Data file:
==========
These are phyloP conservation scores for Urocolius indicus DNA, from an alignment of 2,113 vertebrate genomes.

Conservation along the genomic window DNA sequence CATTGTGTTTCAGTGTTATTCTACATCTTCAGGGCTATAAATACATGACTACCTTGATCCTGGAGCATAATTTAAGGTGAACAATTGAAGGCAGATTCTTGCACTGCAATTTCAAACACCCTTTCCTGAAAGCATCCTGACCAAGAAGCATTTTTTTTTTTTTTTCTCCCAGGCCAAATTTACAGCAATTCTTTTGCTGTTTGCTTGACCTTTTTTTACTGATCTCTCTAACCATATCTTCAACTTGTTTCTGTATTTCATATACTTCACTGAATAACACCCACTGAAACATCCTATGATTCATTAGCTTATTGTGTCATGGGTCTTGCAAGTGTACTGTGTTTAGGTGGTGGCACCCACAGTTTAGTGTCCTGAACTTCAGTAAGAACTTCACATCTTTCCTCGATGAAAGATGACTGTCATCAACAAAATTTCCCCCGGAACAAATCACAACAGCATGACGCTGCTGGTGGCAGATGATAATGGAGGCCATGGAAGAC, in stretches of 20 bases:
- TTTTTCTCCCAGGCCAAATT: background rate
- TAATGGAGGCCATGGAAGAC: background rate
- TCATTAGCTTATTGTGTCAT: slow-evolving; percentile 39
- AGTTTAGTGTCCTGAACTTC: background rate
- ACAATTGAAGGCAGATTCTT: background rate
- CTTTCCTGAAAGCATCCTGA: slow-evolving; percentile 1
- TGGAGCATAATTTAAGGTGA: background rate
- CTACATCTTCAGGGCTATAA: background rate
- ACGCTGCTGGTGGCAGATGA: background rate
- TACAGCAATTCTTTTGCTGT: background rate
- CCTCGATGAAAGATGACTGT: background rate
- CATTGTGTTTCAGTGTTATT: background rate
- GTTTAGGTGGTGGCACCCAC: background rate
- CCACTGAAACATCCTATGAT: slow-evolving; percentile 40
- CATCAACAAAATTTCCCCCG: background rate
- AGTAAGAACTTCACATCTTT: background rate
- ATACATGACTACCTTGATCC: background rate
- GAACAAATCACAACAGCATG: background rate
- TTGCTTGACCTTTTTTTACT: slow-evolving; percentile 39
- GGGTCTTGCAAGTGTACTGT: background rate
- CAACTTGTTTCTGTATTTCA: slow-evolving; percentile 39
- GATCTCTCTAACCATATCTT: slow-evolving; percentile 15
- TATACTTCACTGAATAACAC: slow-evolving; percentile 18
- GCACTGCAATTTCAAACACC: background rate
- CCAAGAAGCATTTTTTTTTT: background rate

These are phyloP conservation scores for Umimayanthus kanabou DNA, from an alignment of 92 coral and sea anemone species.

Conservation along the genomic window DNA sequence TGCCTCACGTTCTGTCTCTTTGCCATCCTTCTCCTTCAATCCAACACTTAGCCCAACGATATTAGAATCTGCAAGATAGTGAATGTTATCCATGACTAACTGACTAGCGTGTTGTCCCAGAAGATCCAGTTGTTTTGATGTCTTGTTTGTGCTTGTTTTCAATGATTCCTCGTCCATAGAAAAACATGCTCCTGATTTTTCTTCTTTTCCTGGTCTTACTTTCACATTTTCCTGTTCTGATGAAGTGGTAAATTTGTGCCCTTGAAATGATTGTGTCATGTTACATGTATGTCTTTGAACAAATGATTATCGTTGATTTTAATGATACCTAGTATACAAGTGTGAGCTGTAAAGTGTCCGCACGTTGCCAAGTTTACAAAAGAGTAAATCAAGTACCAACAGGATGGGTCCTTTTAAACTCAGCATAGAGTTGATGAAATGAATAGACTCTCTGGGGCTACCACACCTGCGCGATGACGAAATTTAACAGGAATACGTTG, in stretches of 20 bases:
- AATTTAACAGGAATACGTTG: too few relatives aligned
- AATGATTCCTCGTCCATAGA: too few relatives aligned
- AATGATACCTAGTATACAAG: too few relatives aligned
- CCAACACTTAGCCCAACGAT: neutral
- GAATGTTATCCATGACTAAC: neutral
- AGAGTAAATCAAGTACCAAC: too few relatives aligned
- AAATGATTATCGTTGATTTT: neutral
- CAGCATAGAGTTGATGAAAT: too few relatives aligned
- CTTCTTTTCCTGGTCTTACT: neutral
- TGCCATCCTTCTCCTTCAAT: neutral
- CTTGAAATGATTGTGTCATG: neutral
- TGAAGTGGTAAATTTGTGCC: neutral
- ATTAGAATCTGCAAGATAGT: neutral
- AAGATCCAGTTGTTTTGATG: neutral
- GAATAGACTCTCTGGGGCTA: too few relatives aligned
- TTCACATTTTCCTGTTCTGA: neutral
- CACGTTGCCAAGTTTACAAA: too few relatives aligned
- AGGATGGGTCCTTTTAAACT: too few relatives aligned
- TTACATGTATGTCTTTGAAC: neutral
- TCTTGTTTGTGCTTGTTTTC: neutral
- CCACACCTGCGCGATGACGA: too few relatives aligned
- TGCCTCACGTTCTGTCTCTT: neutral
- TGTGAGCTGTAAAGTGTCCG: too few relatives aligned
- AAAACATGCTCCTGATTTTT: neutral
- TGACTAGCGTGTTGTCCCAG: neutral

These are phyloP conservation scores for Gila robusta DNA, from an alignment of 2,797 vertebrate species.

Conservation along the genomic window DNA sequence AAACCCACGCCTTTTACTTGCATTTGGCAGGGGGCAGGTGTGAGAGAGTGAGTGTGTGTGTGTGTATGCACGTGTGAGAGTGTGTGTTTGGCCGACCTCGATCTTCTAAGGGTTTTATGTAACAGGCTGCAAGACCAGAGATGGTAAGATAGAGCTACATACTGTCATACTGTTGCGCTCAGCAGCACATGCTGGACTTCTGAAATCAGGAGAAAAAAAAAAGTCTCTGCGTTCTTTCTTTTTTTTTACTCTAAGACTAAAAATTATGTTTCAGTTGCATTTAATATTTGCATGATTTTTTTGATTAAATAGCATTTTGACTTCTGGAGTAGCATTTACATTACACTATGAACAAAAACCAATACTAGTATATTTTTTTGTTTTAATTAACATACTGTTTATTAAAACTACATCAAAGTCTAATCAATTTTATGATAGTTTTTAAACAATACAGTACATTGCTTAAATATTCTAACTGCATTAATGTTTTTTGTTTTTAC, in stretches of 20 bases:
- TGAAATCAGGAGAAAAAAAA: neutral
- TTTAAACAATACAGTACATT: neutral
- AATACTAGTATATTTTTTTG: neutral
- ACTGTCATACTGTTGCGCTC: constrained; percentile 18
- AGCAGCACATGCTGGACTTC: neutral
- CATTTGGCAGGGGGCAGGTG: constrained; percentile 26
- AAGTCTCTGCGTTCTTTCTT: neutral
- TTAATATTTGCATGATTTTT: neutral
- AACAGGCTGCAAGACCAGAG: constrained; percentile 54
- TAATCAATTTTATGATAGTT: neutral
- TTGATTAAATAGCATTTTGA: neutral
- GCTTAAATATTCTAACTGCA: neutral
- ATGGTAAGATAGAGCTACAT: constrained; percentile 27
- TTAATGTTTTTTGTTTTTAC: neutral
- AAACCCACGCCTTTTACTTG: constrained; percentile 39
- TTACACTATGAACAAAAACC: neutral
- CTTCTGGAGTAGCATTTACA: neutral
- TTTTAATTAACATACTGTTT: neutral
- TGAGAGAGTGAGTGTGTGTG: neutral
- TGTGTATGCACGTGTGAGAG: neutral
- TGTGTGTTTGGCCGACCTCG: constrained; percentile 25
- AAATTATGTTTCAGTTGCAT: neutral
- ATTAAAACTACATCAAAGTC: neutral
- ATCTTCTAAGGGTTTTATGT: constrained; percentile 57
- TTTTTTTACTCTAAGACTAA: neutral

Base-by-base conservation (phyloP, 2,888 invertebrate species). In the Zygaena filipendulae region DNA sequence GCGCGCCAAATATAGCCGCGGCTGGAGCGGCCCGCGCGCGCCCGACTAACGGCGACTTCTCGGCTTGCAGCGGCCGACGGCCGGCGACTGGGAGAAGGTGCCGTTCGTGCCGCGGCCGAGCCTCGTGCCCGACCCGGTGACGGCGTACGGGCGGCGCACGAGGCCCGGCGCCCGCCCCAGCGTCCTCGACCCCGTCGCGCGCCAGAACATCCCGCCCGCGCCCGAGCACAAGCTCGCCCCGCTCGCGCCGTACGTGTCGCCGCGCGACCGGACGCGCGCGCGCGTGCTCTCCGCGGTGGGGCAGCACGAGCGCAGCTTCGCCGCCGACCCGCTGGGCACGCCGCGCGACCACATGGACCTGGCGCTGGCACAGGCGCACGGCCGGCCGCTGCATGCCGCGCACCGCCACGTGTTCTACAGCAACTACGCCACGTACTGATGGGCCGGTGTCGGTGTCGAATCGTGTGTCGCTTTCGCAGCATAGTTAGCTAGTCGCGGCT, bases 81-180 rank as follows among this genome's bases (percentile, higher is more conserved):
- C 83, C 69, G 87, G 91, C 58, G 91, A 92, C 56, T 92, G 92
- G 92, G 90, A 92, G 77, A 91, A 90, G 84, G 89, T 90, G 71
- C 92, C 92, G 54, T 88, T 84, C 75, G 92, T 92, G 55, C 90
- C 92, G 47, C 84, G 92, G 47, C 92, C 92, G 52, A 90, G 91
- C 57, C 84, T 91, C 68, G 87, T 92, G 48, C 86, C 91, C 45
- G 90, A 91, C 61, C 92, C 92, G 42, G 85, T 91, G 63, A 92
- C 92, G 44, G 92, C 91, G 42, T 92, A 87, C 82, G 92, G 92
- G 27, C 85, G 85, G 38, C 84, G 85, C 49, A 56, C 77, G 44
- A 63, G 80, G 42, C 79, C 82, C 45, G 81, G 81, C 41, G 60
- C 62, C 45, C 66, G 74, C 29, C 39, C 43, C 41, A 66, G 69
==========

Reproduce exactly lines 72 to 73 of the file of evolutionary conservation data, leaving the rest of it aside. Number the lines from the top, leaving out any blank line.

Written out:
- TTACACTATGAACAAAAACC: neutral
- CTTCTGGAGTAGCATTTACA: neutral